But some of the population-based services mentioned by the authors could be privatized, and spending on some of the public goods could be cut. So a good libertarian target might be less than 36 percent of current spending, or less than 14 percent of GDP.

The Heritage study is sparking a debate about what type of immigration reform the nation should have. But hopefully, it will also spur more discussion about the massive size of the American welfare state. Immigration is partly, or mainly, such a contentious issue because we have such a huge welfare state.

The study includes projections about how many trillions of dollars of government benefits will flow to immigrants and their children in the decades ahead. But conservatives and libertarians agree that we ought to cut trillions of dollars in benefits to immigrants and nonimmigrants alike.

So is there some common ground here? Can we work toward an immigration reform that cuts government dependency in general and downsizes the welfare state?

School Choice Survives Repeal Attempt in New Hampshire

Just moments ago, New Hampshire’s state senate rejected an attempt to repeal the state’s nascent scholarship tax credit law by a 13-11 vote*. The program grants tax credits to businesses worth 85 percent of their contributions to nonprofit scholarship organizations that fund low- and middle-income students attending private or home schools. The program took effect on January 1 of this year but scholarships will not be distributed until the new school year in the fall.

The support of Senate Education Committee Chairwoman, Senator Nancy Stiles, was decisive in saving the program. Last year, Sen. Stiles had voted against the school choice proposal, but she decided to oppose the repeal because she believed “it would be irresponsible to overturn it without seeing whether the legislation made a positive difference.” She also noted that without having had the opportunity to evaluate the program’s effectiveness, the opponents of the school choice program want to “rescind a program, not based on its effectiveness, but on philosophical differences. I cannot support or be a part of this effort.”

The legislative battle does not end here, however, since the NH House also repealed the scholarship tax credit program in the House version of the budget. Budget negotiations between New Hampshire’s Democrat-controlled House and Republican-controlled Senate are expected to continue until about mid-June.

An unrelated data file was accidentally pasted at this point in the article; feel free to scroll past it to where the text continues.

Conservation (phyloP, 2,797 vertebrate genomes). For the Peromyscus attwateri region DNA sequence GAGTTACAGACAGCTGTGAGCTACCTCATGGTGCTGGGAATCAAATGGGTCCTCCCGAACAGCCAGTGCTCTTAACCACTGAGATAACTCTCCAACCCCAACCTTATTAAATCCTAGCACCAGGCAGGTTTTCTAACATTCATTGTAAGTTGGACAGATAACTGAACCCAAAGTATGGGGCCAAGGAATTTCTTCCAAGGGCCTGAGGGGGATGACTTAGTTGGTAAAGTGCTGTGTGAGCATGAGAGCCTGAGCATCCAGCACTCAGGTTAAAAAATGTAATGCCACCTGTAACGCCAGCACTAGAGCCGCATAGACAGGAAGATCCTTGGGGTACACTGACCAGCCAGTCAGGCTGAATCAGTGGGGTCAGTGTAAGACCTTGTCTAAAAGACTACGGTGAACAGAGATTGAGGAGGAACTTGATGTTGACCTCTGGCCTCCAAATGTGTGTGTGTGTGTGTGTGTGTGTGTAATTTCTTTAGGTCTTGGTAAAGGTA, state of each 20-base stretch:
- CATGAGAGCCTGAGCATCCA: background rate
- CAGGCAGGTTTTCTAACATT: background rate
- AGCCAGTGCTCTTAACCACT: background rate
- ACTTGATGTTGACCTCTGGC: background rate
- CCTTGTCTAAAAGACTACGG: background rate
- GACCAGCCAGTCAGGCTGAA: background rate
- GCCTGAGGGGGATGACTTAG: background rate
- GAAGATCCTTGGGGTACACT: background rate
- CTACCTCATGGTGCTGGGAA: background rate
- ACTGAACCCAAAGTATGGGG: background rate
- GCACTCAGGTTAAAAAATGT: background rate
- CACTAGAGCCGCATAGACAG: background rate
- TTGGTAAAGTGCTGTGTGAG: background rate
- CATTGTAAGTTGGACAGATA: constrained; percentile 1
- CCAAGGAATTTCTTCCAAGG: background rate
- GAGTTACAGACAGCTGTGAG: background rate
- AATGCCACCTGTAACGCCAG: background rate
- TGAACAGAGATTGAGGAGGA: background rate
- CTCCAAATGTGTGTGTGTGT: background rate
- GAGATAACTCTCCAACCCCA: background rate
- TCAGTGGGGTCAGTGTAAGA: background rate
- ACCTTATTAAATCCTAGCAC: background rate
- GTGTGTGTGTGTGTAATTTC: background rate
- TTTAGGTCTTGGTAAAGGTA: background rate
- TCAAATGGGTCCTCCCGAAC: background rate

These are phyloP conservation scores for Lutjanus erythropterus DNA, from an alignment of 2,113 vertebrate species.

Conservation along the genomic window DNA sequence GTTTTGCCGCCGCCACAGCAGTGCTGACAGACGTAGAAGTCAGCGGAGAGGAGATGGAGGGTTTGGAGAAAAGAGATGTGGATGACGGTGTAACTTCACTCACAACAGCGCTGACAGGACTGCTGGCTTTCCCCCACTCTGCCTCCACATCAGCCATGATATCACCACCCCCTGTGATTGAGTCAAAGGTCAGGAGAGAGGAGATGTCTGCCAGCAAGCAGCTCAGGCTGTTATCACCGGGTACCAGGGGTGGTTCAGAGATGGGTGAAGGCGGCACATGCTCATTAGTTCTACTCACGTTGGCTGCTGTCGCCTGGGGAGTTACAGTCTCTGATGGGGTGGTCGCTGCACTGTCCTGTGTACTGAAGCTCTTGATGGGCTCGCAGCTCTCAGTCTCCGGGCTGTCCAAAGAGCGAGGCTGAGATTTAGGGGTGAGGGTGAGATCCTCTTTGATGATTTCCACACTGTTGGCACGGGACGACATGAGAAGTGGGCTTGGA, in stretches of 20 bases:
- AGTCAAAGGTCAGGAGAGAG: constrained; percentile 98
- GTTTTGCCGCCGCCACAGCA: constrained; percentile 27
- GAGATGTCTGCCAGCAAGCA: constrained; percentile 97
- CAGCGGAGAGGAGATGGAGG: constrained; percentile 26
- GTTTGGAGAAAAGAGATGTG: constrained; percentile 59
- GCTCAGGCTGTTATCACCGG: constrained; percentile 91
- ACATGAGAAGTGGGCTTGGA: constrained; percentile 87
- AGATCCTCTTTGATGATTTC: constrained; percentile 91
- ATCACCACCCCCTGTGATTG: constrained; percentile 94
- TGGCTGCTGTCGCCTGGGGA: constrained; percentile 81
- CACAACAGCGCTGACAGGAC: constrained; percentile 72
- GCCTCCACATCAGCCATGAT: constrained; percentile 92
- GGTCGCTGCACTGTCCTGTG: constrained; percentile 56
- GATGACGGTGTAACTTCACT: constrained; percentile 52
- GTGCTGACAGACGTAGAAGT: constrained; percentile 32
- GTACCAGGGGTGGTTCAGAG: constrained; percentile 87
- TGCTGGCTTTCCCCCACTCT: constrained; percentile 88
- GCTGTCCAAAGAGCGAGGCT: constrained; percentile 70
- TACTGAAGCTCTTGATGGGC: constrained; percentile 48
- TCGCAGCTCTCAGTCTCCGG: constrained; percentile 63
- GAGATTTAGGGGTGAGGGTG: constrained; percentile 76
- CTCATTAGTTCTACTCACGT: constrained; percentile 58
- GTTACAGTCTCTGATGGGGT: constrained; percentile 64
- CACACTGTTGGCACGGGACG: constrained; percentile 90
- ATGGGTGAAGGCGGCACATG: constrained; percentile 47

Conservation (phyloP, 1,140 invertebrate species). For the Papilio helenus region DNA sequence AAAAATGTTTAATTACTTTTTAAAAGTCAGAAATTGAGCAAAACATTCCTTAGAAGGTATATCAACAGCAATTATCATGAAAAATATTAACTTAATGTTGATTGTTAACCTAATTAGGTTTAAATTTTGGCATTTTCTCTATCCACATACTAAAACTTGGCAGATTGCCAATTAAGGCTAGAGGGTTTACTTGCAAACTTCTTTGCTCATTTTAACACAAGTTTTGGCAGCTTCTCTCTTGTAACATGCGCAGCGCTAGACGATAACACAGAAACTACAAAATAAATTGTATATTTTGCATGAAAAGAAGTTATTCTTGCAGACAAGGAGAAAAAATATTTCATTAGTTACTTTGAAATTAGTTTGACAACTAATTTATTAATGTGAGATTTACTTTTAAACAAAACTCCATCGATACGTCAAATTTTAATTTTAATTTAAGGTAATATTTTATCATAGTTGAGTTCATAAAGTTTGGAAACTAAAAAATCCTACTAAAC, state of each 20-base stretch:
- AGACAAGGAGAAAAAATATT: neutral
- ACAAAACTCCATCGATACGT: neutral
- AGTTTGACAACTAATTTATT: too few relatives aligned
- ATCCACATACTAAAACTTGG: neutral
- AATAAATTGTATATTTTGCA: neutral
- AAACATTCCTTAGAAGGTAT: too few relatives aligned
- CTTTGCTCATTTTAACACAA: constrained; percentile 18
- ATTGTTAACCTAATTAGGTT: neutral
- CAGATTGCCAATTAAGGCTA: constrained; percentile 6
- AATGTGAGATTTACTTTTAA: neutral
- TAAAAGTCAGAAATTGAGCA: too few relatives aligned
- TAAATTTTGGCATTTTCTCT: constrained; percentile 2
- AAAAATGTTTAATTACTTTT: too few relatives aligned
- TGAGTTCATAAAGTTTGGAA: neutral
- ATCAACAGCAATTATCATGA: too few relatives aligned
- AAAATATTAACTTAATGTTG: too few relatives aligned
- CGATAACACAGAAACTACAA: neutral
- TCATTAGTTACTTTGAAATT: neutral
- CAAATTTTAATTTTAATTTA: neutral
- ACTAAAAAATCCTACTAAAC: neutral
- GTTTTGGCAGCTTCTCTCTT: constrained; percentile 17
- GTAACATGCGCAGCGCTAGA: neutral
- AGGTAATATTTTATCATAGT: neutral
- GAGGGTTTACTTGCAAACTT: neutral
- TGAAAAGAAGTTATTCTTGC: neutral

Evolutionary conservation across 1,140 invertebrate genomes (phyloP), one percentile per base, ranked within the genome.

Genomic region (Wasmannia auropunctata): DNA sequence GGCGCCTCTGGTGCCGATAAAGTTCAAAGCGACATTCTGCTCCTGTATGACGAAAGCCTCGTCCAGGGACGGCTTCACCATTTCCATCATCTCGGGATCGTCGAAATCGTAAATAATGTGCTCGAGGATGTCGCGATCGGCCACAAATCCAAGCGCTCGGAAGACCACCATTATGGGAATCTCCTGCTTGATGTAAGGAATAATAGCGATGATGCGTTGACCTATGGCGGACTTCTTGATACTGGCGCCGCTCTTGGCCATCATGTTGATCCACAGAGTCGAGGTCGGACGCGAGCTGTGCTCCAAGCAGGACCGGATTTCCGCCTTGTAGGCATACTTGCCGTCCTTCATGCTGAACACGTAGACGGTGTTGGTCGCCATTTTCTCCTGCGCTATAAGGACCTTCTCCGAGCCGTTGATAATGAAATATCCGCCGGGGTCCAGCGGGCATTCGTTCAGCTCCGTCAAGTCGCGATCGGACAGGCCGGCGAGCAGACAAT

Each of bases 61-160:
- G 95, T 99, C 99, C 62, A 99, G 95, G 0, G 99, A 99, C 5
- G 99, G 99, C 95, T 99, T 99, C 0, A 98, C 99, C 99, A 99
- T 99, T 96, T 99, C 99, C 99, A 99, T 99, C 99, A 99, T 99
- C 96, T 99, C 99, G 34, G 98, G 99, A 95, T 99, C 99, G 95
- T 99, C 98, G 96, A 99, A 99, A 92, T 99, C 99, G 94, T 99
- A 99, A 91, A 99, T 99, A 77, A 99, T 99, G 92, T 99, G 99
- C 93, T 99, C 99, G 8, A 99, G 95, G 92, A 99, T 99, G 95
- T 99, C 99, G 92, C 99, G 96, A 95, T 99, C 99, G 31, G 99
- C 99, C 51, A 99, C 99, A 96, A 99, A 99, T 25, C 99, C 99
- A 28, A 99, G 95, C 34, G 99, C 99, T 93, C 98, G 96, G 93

The law is also being challenged in court by the Americans for Separation of Church and State and the ACLU, who claim that the school choice program violates the state’s historically anti-Catholic Blaine Amendment, which prohibits public funding of private schools. Their argument is based on a false premise, which is why the courts have ultimately rejected it wherever it has been tried. A citizen’s money is her own until it reaches tax collector’s hand. A private donation therefore does not constitute “public funding” even if it qualifies for a tax credit or deduction. While impossible to predict the future, it is likely that the Granite State courts will rule in line with other states’ interpretations of the Blaine Amendment and the U.S. Supreme Court’s understanding of tax credits.

*UPDATE: I originally reported that the vote was 14-10 to table the repeal bill. In fact, one state senator had mistakenly voted for the motion when he intended to vote against it and that was later corrected. The 13-11 vote was along party lines.

Pennsylvania’s Solyndra

Another government-subsidized solar energy company is headed to bankruptcy. The latest casualty is Flabeg Solar U.S. Corp, a subsidiary of a German company. Flabeg’s Pittsburgh plant has been shuttered and its employees laid off. 

In 2009, the Obama administration awarded Flabeg $10 million in federal green energy tax credits. Flabeg also reportedly received a $1 million federal grant. According to the Pittsburgh Tribune-Review, the state of Pennsylvania and Allegheny County kicked in another “$9 million in job creation grants, loans and other financial aid.” 

Flabeg apparently never had a chance to use the tax credits because it was never profitable, but federal taxpayers will likely be out $1 million for the grant. State and local taxpayers are unlikely to be as fortunate. And while taxpayers lose when government places a bad bet, the broader economy also loses when politicians redirect capital toward less productive uses (in this case, completely unproductive). 

Flabeg’s demise is a reminder that it isn’t just the federal government that’s shoveling corporate welfare. Not only do state and local government subsidize commercial interests, but the handouts are often coordinated with the feds. With Uncle Sam putting money in the pot, state and local governments can find the temptation to participate in a press release announcing the creation of X number of jobs irresistible. 

Just ask former Indiana Gov. Mitch Daniels (see here, here, and here). 

On a final note, the head of a Pennsylvania environmental group offered this reaction to the Flabeg news: 

The reason government steps into these cases is because they are too risky to get private capital…But as with private investments, some companies fail.

Yes, private investments do fail. But as I note in a paper on corporate welfare, “Businesses and venture capital firms make many mistakes as well, but their losses are private and not foisted involuntarily on taxpayers.” 

Pages